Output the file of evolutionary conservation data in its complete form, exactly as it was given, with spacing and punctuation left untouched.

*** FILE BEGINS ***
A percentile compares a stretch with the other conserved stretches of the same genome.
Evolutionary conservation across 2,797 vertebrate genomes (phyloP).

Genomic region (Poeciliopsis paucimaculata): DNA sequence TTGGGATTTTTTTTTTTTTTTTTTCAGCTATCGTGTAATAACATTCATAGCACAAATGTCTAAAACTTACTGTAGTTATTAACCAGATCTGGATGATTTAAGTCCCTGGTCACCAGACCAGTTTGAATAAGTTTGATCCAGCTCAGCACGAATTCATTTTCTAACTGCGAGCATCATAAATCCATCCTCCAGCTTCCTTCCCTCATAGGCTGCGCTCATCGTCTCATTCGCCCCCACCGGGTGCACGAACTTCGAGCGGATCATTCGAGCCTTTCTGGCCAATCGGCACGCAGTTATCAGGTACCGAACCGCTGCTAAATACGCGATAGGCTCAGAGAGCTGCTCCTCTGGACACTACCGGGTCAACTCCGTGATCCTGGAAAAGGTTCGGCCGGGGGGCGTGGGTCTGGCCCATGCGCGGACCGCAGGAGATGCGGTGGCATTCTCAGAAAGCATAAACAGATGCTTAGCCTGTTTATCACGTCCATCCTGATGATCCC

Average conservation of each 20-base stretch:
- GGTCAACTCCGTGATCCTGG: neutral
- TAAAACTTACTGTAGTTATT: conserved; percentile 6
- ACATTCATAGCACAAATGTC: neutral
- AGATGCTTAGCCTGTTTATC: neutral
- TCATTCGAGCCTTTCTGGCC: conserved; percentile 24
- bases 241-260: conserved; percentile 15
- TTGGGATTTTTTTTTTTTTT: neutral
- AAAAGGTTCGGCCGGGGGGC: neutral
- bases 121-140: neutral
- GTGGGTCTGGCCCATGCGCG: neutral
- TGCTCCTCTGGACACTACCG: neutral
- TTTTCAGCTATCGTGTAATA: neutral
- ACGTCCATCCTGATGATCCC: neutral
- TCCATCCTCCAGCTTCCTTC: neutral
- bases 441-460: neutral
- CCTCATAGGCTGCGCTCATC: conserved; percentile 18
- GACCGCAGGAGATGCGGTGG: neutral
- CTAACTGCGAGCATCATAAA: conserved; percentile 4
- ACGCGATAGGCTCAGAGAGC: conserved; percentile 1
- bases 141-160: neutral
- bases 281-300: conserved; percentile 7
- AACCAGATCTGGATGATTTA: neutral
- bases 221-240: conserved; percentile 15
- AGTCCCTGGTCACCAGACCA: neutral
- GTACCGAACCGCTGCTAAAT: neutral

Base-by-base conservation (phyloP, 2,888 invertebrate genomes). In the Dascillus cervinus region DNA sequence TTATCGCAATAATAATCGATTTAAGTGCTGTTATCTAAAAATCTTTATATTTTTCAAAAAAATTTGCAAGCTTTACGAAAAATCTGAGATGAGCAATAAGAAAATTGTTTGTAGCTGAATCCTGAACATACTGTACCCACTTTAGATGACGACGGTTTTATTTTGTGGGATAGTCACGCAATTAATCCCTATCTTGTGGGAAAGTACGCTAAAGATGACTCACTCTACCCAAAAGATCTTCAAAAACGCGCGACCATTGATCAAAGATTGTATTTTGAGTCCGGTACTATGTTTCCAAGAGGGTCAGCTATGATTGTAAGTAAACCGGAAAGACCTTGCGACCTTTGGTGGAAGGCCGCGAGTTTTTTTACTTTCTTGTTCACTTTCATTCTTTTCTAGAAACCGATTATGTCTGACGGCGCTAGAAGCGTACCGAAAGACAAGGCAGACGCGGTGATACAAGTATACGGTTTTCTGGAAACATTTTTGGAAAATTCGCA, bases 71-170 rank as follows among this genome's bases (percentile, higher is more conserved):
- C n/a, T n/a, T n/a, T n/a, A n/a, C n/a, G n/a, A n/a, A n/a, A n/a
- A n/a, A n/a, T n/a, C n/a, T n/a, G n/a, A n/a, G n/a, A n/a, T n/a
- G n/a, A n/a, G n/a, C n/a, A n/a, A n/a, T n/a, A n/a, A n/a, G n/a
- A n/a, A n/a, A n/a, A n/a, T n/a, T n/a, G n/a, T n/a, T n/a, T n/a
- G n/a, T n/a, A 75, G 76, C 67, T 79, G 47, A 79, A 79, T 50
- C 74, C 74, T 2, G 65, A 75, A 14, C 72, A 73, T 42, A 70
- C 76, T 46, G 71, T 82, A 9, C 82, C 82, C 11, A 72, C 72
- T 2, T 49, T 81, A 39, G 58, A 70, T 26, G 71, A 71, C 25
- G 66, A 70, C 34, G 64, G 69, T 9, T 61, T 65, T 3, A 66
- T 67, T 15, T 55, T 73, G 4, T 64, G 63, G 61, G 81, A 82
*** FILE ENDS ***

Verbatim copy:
A percentile compares a stretch with the other conserved stretches of the same genome.
Evolutionary conservation across 2,797 vertebrate genomes (phyloP).

Genomic region (Poeciliopsis paucimaculata): DNA sequence TTGGGATTTTTTTTTTTTTTTTTTCAGCTATCGTGTAATAACATTCATAGCACAAATGTCTAAAACTTACTGTAGTTATTAACCAGATCTGGATGATTTAAGTCCCTGGTCACCAGACCAGTTTGAATAAGTTTGATCCAGCTCAGCACGAATTCATTTTCTAACTGCGAGCATCATAAATCCATCCTCCAGCTTCCTTCCCTCATAGGCTGCGCTCATCGTCTCATTCGCCCCCACCGGGTGCACGAACTTCGAGCGGATCATTCGAGCCTTTCTGGCCAATCGGCACGCAGTTATCAGGTACCGAACCGCTGCTAAATACGCGATAGGCTCAGAGAGCTGCTCCTCTGGACACTACCGGGTCAACTCCGTGATCCTGGAAAAGGTTCGGCCGGGGGGCGTGGGTCTGGCCCATGCGCGGACCGCAGGAGATGCGGTGGCATTCTCAGAAAGCATAAACAGATGCTTAGCCTGTTTATCACGTCCATCCTGATGATCCC

Average conservation of each 20-base stretch:
- GGTCAACTCCGTGATCCTGG: neutral
- TAAAACTTACTGTAGTTATT: conserved; percentile 6
- ACATTCATAGCACAAATGTC: neutral
- AGATGCTTAGCCTGTTTATC: neutral
- TCATTCGAGCCTTTCTGGCC: conserved; percentile 24
- bases 241-260: conserved; percentile 15
- TTGGGATTTTTTTTTTTTTT: neutral
- AAAAGGTTCGGCCGGGGGGC: neutral
- bases 121-140: neutral
- GTGGGTCTGGCCCATGCGCG: neutral
- TGCTCCTCTGGACACTACCG: neutral
- TTTTCAGCTATCGTGTAATA: neutral
- ACGTCCATCCTGATGATCCC: neutral
- TCCATCCTCCAGCTTCCTTC: neutral
- bases 441-460: neutral
- CCTCATAGGCTGCGCTCATC: conserved; percentile 18
- GACCGCAGGAGATGCGGTGG: neutral
- CTAACTGCGAGCATCATAAA: conserved; percentile 4
- ACGCGATAGGCTCAGAGAGC: conserved; percentile 1
- bases 141-160: neutral
- bases 281-300: conserved; percentile 7
- AACCAGATCTGGATGATTTA: neutral
- bases 221-240: conserved; percentile 15
- AGTCCCTGGTCACCAGACCA: neutral
- GTACCGAACCGCTGCTAAAT: neutral

Base-by-base conservation (phyloP, 2,888 invertebrate genomes). In the Dascillus cervinus region DNA sequence TTATCGCAATAATAATCGATTTAAGTGCTGTTATCTAAAAATCTTTATATTTTTCAAAAAAATTTGCAAGCTTTACGAAAAATCTGAGATGAGCAATAAGAAAATTGTTTGTAGCTGAATCCTGAACATACTGTACCCACTTTAGATGACGACGGTTTTATTTTGTGGGATAGTCACGCAATTAATCCCTATCTTGTGGGAAAGTACGCTAAAGATGACTCACTCTACCCAAAAGATCTTCAAAAACGCGCGACCATTGATCAAAGATTGTATTTTGAGTCCGGTACTATGTTTCCAAGAGGGTCAGCTATGATTGTAAGTAAACCGGAAAGACCTTGCGACCTTTGGTGGAAGGCCGCGAGTTTTTTTACTTTCTTGTTCACTTTCATTCTTTTCTAGAAACCGATTATGTCTGACGGCGCTAGAAGCGTACCGAAAGACAAGGCAGACGCGGTGATACAAGTATACGGTTTTCTGGAAACATTTTTGGAAAATTCGCA, bases 71-170 rank as follows among this genome's bases (percentile, higher is more conserved):
- C n/a, T n/a, T n/a, T n/a, A n/a, C n/a, G n/a, A n/a, A n/a, A n/a
- A n/a, A n/a, T n/a, C n/a, T n/a, G n/a, A n/a, G n/a, A n/a, T n/a
- G n/a, A n/a, G n/a, C n/a, A n/a, A n/a, T n/a, A n/a, A n/a, G n/a
- A n/a, A n/a, A n/a, A n/a, T n/a, T n/a, G n/a, T n/a, T n/a, T n/a
- G n/a, T n/a, A 75, G 76, C 67, T 79, G 47, A 79, A 79, T 50
- C 74, C 74, T 2, G 65, A 75, A 14, C 72, A 73, T 42, A 70
- C 76, T 46, G 71, T 82, A 9, C 82, C 82, C 11, A 72, C 72
- T 2, T 49, T 81, A 39, G 58, A 70, T 26, G 71, A 71, C 25
- G 66, A 70, C 34, G 64, G 69, T 9, T 61, T 65, T 3, A 66
- T 67, T 15, T 55, T 73, G 4, T 64, G 63, G 61, G 81, A 82